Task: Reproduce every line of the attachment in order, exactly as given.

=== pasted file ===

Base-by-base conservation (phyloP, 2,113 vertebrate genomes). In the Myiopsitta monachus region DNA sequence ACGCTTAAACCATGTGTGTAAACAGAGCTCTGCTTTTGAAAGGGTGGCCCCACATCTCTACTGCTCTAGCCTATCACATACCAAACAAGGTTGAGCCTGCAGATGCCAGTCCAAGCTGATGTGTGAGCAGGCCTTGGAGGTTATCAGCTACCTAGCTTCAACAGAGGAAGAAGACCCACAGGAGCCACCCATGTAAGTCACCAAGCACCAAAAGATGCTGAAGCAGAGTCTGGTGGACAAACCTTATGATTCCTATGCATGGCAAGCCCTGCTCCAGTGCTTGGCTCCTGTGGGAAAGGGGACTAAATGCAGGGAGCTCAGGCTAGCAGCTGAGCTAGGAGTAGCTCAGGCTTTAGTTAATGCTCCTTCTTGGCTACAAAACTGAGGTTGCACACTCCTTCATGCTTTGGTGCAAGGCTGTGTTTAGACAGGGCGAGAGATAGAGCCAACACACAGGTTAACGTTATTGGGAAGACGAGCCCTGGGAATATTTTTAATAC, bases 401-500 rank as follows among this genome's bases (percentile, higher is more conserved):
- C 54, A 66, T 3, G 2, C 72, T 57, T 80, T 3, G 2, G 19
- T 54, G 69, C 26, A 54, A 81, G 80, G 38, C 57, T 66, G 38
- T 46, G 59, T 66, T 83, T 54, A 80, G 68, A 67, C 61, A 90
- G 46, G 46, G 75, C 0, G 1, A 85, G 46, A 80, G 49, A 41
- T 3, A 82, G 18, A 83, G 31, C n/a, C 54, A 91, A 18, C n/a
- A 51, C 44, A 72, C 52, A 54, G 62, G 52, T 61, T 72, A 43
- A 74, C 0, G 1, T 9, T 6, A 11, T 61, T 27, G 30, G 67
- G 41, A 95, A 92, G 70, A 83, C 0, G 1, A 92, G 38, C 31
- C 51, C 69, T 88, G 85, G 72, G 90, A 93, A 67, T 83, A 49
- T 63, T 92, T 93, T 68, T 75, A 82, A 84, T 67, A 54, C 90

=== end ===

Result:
Base-by-base conservation (phyloP, 2,113 vertebrate genomes). In the Myiopsitta monachus region DNA sequence ACGCTTAAACCATGTGTGTAAACAGAGCTCTGCTTTTGAAAGGGTGGCCCCACATCTCTACTGCTCTAGCCTATCACATACCAAACAAGGTTGAGCCTGCAGATGCCAGTCCAAGCTGATGTGTGAGCAGGCCTTGGAGGTTATCAGCTACCTAGCTTCAACAGAGGAAGAAGACCCACAGGAGCCACCCATGTAAGTCACCAAGCACCAAAAGATGCTGAAGCAGAGTCTGGTGGACAAACCTTATGATTCCTATGCATGGCAAGCCCTGCTCCAGTGCTTGGCTCCTGTGGGAAAGGGGACTAAATGCAGGGAGCTCAGGCTAGCAGCTGAGCTAGGAGTAGCTCAGGCTTTAGTTAATGCTCCTTCTTGGCTACAAAACTGAGGTTGCACACTCCTTCATGCTTTGGTGCAAGGCTGTGTTTAGACAGGGCGAGAGATAGAGCCAACACACAGGTTAACGTTATTGGGAAGACGAGCCCTGGGAATATTTTTAATAC, bases 401-500 rank as follows among this genome's bases (percentile, higher is more conserved):
- C 54, A 66, T 3, G 2, C 72, T 57, T 80, T 3, G 2, G 19
- T 54, G 69, C 26, A 54, A 81, G 80, G 38, C 57, T 66, G 38
- T 46, G 59, T 66, T 83, T 54, A 80, G 68, A 67, C 61, A 90
- G 46, G 46, G 75, C 0, G 1, A 85, G 46, A 80, G 49, A 41
- T 3, A 82, G 18, A 83, G 31, C n/a, C 54, A 91, A 18, C n/a
- A 51, C 44, A 72, C 52, A 54, G 62, G 52, T 61, T 72, A 43
- A 74, C 0, G 1, T 9, T 6, A 11, T 61, T 27, G 30, G 67
- G 41, A 95, A 92, G 70, A 83, C 0, G 1, A 92, G 38, C 31
- C 51, C 69, T 88, G 85, G 72, G 90, A 93, A 67, T 83, A 49
- T 63, T 92, T 93, T 68, T 75, A 82, A 84, T 67, A 54, C 90